“If you’re successful, you’re guaranteed a minimum of $20,000 per claim and per dependent,” said Kelly O’Neill, Idaho litigation attorney at Legal Voice, a progressive nonprofit.
“Idaho has a lot of big families,” she added.
Under the new law, even if a parent gives consent, the person accompanying the minor would have to produce a “positive defense” proving they acted with the permission of one of the teenager’s parents.
“You could still be charged or arrested, you may even have to go as far as a jury trial and prove in court that your sister gave you permission,” O’Neill said.
Legal experts say the Idaho travel ban, based on a model law by National Right to Life, one of the country’s largest anti-abortion groups, aims to circumvent implicit constitutional protections for interstate travel. The law targets travel assistance within and to the state border and effectively criminalizes medical care that is legally obtained in neighboring states.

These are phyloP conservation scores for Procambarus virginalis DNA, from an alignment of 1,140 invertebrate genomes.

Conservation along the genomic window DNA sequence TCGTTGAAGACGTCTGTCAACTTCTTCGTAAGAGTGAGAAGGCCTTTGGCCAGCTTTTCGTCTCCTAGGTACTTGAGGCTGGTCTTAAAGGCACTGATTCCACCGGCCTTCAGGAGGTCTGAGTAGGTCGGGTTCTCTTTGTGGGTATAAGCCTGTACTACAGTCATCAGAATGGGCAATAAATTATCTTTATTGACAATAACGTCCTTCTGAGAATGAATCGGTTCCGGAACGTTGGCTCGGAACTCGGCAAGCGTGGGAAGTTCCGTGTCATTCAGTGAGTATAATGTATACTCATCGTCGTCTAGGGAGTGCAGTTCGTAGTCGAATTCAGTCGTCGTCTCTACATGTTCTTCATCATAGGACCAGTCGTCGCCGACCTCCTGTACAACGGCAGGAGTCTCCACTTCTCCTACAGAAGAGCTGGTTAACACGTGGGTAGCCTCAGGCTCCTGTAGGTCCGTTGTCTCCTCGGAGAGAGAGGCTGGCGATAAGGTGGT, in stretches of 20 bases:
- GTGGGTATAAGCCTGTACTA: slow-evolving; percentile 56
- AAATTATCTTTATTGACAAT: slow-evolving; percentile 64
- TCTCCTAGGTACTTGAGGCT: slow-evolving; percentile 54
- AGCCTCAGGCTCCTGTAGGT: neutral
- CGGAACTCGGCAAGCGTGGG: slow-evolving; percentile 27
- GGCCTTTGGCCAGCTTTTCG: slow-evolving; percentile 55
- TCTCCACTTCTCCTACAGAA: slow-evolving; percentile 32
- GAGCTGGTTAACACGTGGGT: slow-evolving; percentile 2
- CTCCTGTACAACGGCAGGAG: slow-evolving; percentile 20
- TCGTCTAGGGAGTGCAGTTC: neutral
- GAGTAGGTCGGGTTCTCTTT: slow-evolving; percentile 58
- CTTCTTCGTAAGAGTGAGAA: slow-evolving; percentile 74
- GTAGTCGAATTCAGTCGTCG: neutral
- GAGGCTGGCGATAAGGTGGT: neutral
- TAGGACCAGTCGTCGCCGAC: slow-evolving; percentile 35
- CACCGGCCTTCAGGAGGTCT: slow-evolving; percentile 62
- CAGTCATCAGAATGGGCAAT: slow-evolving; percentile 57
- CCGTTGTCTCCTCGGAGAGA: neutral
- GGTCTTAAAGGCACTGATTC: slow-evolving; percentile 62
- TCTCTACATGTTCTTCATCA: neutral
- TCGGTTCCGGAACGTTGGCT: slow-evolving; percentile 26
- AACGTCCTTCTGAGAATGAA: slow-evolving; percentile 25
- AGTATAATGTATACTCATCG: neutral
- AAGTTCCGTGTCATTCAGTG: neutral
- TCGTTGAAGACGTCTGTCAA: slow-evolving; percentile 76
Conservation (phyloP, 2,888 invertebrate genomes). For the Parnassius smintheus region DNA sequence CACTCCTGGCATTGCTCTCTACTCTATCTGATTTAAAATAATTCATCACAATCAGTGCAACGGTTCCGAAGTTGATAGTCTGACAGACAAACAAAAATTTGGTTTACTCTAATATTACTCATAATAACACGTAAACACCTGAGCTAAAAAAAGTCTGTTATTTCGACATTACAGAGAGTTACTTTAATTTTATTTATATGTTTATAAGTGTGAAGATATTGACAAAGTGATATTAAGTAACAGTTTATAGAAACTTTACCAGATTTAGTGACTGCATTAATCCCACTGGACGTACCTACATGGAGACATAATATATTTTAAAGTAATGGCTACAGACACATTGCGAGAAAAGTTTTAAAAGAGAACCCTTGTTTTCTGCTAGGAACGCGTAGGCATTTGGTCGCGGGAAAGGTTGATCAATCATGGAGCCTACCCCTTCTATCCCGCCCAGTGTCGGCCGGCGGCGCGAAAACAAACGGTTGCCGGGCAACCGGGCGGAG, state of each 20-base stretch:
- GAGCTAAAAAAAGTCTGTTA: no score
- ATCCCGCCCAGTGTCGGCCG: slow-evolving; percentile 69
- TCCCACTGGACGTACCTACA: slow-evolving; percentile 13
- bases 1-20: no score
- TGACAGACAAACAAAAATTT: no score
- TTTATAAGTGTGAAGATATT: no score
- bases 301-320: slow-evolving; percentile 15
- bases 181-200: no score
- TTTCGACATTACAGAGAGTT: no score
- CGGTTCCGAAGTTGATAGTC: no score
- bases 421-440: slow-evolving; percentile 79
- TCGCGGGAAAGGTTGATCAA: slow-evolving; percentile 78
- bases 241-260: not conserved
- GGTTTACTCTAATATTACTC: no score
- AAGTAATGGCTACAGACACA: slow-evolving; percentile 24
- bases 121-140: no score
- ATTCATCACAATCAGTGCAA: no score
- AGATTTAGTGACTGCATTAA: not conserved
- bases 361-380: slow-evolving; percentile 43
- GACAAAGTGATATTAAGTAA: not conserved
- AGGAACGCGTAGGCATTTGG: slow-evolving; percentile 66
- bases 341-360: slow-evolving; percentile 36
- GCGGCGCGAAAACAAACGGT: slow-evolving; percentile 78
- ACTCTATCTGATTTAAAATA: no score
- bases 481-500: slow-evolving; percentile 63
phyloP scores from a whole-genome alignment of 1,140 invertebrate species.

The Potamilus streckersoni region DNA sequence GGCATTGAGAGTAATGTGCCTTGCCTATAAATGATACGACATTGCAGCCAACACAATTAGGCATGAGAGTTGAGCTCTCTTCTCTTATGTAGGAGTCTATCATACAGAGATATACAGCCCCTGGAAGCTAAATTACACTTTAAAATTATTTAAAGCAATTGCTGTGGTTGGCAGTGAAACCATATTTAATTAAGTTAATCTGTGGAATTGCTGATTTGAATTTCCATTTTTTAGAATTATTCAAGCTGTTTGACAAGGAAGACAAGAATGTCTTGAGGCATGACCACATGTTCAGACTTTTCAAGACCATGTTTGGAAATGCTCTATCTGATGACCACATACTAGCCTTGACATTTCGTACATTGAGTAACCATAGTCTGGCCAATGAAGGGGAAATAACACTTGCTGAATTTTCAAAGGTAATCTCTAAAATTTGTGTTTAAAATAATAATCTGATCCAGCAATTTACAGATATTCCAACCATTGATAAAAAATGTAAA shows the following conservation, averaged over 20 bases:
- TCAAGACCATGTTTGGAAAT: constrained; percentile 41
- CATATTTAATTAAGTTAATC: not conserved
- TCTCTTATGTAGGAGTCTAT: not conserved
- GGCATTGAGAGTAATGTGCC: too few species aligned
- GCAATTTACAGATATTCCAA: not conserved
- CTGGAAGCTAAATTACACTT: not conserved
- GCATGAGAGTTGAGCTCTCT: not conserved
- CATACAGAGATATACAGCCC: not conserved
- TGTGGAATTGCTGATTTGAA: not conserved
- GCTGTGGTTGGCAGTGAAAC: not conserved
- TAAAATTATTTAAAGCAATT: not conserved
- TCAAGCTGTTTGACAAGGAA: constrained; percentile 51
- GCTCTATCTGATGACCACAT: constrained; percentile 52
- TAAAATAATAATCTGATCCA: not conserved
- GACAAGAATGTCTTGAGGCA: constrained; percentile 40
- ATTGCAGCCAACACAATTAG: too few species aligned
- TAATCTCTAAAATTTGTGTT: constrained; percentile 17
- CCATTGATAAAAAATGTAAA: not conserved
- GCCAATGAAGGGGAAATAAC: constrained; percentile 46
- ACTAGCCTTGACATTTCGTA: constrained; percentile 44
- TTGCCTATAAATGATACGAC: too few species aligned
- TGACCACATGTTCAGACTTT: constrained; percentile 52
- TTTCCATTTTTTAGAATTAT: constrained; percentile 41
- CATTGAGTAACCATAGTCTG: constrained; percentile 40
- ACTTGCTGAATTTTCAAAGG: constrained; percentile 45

“This is one of the next challenges in abortion disputes,” said David S. Cohen, professor of constitutional law at Drexel University. “They are clearly moving forward with this type of legislation in concert with other states.”
In response to potential legal threats, Washington Gov. Jay Inslee, Democrat, signed into law a series of bills on April 27 barring law enforcement agencies from cooperating with other states’ abortion investigations. These laws protect medical providers from lawsuits and protect their medical licenses from being revoked.
But in communities like Spokane, Washington, just 20 miles from the Idaho border, there is a sense of unease.